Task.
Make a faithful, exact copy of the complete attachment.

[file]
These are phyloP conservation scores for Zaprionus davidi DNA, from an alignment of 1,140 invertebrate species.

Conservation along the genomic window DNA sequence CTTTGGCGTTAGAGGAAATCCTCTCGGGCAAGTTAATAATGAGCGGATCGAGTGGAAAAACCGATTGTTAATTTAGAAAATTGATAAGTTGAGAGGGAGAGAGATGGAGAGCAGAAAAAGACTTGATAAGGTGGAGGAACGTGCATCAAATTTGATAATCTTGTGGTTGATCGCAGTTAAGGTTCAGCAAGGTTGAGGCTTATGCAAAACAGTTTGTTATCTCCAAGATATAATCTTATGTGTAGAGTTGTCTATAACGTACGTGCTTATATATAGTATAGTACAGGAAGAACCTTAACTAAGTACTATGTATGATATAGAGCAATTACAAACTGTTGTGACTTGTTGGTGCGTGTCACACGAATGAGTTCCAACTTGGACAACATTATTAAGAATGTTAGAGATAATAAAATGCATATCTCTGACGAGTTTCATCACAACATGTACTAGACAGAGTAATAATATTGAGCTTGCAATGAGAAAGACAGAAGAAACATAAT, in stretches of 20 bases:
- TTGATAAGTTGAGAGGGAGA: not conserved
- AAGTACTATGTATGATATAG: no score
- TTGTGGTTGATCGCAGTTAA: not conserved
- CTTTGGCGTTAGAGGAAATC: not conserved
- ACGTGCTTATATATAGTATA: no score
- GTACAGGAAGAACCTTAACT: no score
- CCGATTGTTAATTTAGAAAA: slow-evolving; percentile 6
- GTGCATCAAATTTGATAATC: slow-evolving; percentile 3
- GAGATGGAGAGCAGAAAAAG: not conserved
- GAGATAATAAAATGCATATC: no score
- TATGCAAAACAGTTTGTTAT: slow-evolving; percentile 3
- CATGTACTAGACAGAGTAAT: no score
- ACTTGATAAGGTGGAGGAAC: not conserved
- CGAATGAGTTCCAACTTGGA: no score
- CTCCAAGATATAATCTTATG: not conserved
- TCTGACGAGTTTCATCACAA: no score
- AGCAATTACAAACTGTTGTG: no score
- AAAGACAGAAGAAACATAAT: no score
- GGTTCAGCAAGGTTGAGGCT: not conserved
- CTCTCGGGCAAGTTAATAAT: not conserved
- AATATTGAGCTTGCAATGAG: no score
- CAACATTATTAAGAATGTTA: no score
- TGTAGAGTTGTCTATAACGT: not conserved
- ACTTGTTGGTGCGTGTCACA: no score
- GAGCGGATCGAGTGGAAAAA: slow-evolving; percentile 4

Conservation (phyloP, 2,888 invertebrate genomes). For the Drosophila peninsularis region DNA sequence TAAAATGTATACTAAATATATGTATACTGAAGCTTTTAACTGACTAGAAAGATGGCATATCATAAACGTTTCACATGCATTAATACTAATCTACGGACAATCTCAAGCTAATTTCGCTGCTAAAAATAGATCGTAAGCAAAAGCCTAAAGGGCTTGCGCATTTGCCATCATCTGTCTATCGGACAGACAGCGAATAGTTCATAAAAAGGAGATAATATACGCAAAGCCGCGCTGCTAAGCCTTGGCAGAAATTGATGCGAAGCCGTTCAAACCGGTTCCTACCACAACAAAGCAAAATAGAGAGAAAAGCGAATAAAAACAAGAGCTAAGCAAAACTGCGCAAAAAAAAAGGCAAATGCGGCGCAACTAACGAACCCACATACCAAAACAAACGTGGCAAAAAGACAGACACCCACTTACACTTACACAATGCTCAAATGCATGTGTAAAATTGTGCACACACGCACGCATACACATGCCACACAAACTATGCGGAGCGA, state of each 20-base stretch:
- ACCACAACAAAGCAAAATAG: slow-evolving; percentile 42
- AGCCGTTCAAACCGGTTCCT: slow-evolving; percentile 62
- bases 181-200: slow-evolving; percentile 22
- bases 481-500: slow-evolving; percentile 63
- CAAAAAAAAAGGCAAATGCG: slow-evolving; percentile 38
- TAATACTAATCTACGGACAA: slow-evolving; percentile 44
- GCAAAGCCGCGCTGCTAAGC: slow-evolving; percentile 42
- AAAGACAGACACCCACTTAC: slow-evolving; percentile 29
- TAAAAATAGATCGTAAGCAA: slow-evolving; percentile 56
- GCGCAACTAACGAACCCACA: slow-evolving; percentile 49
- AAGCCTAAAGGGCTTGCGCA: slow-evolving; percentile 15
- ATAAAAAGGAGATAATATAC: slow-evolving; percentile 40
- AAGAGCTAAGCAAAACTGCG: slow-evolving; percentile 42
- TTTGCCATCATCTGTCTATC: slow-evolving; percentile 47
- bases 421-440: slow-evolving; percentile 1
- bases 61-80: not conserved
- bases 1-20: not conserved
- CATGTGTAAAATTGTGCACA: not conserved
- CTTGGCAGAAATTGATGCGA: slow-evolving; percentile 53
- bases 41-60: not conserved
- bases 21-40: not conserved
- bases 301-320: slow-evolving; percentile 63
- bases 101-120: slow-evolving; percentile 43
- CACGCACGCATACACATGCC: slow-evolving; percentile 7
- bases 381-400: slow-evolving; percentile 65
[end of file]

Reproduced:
These are phyloP conservation scores for Zaprionus davidi DNA, from an alignment of 1,140 invertebrate species.

Conservation along the genomic window DNA sequence CTTTGGCGTTAGAGGAAATCCTCTCGGGCAAGTTAATAATGAGCGGATCGAGTGGAAAAACCGATTGTTAATTTAGAAAATTGATAAGTTGAGAGGGAGAGAGATGGAGAGCAGAAAAAGACTTGATAAGGTGGAGGAACGTGCATCAAATTTGATAATCTTGTGGTTGATCGCAGTTAAGGTTCAGCAAGGTTGAGGCTTATGCAAAACAGTTTGTTATCTCCAAGATATAATCTTATGTGTAGAGTTGTCTATAACGTACGTGCTTATATATAGTATAGTACAGGAAGAACCTTAACTAAGTACTATGTATGATATAGAGCAATTACAAACTGTTGTGACTTGTTGGTGCGTGTCACACGAATGAGTTCCAACTTGGACAACATTATTAAGAATGTTAGAGATAATAAAATGCATATCTCTGACGAGTTTCATCACAACATGTACTAGACAGAGTAATAATATTGAGCTTGCAATGAGAAAGACAGAAGAAACATAAT, in stretches of 20 bases:
- TTGATAAGTTGAGAGGGAGA: not conserved
- AAGTACTATGTATGATATAG: no score
- TTGTGGTTGATCGCAGTTAA: not conserved
- CTTTGGCGTTAGAGGAAATC: not conserved
- ACGTGCTTATATATAGTATA: no score
- GTACAGGAAGAACCTTAACT: no score
- CCGATTGTTAATTTAGAAAA: slow-evolving; percentile 6
- GTGCATCAAATTTGATAATC: slow-evolving; percentile 3
- GAGATGGAGAGCAGAAAAAG: not conserved
- GAGATAATAAAATGCATATC: no score
- TATGCAAAACAGTTTGTTAT: slow-evolving; percentile 3
- CATGTACTAGACAGAGTAAT: no score
- ACTTGATAAGGTGGAGGAAC: not conserved
- CGAATGAGTTCCAACTTGGA: no score
- CTCCAAGATATAATCTTATG: not conserved
- TCTGACGAGTTTCATCACAA: no score
- AGCAATTACAAACTGTTGTG: no score
- AAAGACAGAAGAAACATAAT: no score
- GGTTCAGCAAGGTTGAGGCT: not conserved
- CTCTCGGGCAAGTTAATAAT: not conserved
- AATATTGAGCTTGCAATGAG: no score
- CAACATTATTAAGAATGTTA: no score
- TGTAGAGTTGTCTATAACGT: not conserved
- ACTTGTTGGTGCGTGTCACA: no score
- GAGCGGATCGAGTGGAAAAA: slow-evolving; percentile 4

Conservation (phyloP, 2,888 invertebrate genomes). For the Drosophila peninsularis region DNA sequence TAAAATGTATACTAAATATATGTATACTGAAGCTTTTAACTGACTAGAAAGATGGCATATCATAAACGTTTCACATGCATTAATACTAATCTACGGACAATCTCAAGCTAATTTCGCTGCTAAAAATAGATCGTAAGCAAAAGCCTAAAGGGCTTGCGCATTTGCCATCATCTGTCTATCGGACAGACAGCGAATAGTTCATAAAAAGGAGATAATATACGCAAAGCCGCGCTGCTAAGCCTTGGCAGAAATTGATGCGAAGCCGTTCAAACCGGTTCCTACCACAACAAAGCAAAATAGAGAGAAAAGCGAATAAAAACAAGAGCTAAGCAAAACTGCGCAAAAAAAAAGGCAAATGCGGCGCAACTAACGAACCCACATACCAAAACAAACGTGGCAAAAAGACAGACACCCACTTACACTTACACAATGCTCAAATGCATGTGTAAAATTGTGCACACACGCACGCATACACATGCCACACAAACTATGCGGAGCGA, state of each 20-base stretch:
- ACCACAACAAAGCAAAATAG: slow-evolving; percentile 42
- AGCCGTTCAAACCGGTTCCT: slow-evolving; percentile 62
- bases 181-200: slow-evolving; percentile 22
- bases 481-500: slow-evolving; percentile 63
- CAAAAAAAAAGGCAAATGCG: slow-evolving; percentile 38
- TAATACTAATCTACGGACAA: slow-evolving; percentile 44
- GCAAAGCCGCGCTGCTAAGC: slow-evolving; percentile 42
- AAAGACAGACACCCACTTAC: slow-evolving; percentile 29
- TAAAAATAGATCGTAAGCAA: slow-evolving; percentile 56
- GCGCAACTAACGAACCCACA: slow-evolving; percentile 49
- AAGCCTAAAGGGCTTGCGCA: slow-evolving; percentile 15
- ATAAAAAGGAGATAATATAC: slow-evolving; percentile 40
- AAGAGCTAAGCAAAACTGCG: slow-evolving; percentile 42
- TTTGCCATCATCTGTCTATC: slow-evolving; percentile 47
- bases 421-440: slow-evolving; percentile 1
- bases 61-80: not conserved
- bases 1-20: not conserved
- CATGTGTAAAATTGTGCACA: not conserved
- CTTGGCAGAAATTGATGCGA: slow-evolving; percentile 53
- bases 41-60: not conserved
- bases 21-40: not conserved
- bases 301-320: slow-evolving; percentile 63
- bases 101-120: slow-evolving; percentile 43
- CACGCACGCATACACATGCC: slow-evolving; percentile 7
- bases 381-400: slow-evolving; percentile 65